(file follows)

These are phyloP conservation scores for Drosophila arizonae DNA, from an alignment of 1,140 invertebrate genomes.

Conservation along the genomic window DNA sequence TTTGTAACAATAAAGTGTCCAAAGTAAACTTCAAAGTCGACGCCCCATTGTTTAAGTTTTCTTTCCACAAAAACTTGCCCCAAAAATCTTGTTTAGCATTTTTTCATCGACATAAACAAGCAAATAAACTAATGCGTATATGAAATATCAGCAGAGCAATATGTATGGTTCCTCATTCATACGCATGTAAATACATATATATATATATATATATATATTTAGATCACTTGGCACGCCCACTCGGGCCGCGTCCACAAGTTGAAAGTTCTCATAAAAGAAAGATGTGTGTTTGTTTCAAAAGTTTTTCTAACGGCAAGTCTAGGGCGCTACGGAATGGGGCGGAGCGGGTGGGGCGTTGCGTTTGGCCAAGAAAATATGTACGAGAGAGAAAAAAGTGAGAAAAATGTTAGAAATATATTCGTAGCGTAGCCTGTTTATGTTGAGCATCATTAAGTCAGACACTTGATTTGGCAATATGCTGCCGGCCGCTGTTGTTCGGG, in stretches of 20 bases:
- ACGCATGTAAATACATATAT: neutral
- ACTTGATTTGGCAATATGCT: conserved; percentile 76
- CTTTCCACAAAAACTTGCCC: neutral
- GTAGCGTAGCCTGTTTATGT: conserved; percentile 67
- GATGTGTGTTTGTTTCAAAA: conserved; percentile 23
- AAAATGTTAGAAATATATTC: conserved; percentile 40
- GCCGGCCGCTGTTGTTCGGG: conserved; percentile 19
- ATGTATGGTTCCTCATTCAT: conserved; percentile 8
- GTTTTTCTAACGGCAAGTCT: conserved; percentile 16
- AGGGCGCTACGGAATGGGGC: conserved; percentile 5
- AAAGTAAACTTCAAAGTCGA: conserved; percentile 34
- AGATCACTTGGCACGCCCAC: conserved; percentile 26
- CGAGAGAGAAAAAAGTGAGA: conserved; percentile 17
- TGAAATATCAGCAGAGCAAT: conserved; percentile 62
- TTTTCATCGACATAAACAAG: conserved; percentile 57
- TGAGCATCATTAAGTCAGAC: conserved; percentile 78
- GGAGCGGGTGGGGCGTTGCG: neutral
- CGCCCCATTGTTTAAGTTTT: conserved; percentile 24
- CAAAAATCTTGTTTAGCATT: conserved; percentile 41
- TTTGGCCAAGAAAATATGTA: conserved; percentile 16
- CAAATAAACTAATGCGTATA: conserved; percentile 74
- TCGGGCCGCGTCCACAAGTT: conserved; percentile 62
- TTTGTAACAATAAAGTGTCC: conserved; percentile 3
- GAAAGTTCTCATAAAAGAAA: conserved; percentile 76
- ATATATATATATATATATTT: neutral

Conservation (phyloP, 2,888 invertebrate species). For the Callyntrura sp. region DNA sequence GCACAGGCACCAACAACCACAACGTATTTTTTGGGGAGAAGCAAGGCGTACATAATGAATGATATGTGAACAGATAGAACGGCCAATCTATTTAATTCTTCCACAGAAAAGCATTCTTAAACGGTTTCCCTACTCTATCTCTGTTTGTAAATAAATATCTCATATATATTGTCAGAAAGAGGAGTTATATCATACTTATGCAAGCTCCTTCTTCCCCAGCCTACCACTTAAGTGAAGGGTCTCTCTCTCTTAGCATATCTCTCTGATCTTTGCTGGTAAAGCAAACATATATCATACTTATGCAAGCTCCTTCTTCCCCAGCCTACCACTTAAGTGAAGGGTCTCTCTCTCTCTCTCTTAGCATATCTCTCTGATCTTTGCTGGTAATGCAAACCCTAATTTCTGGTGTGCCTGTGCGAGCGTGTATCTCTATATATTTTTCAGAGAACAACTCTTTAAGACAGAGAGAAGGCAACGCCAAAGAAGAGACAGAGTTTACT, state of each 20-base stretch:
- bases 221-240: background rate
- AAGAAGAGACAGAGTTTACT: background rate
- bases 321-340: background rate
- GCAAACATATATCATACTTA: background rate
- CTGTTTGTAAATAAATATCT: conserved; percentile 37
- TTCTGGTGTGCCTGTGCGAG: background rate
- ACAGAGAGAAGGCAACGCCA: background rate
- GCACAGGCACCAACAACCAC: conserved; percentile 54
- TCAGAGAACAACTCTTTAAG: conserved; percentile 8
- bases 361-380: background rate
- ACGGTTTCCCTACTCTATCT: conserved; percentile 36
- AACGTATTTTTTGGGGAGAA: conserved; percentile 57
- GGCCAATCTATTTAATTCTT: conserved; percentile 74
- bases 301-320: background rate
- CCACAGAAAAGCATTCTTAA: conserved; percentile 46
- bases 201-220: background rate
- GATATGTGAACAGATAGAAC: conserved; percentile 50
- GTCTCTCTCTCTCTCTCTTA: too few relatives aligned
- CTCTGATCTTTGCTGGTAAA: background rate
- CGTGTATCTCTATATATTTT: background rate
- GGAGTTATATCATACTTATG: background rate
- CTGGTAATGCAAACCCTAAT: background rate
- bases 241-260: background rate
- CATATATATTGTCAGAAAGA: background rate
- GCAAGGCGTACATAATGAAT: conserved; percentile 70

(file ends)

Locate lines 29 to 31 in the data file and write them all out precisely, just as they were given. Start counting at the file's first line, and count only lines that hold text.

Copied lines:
- bases 221-240: background rate
- AAGAAGAGACAGAGTTTACT: background rate
- bases 321-340: background rate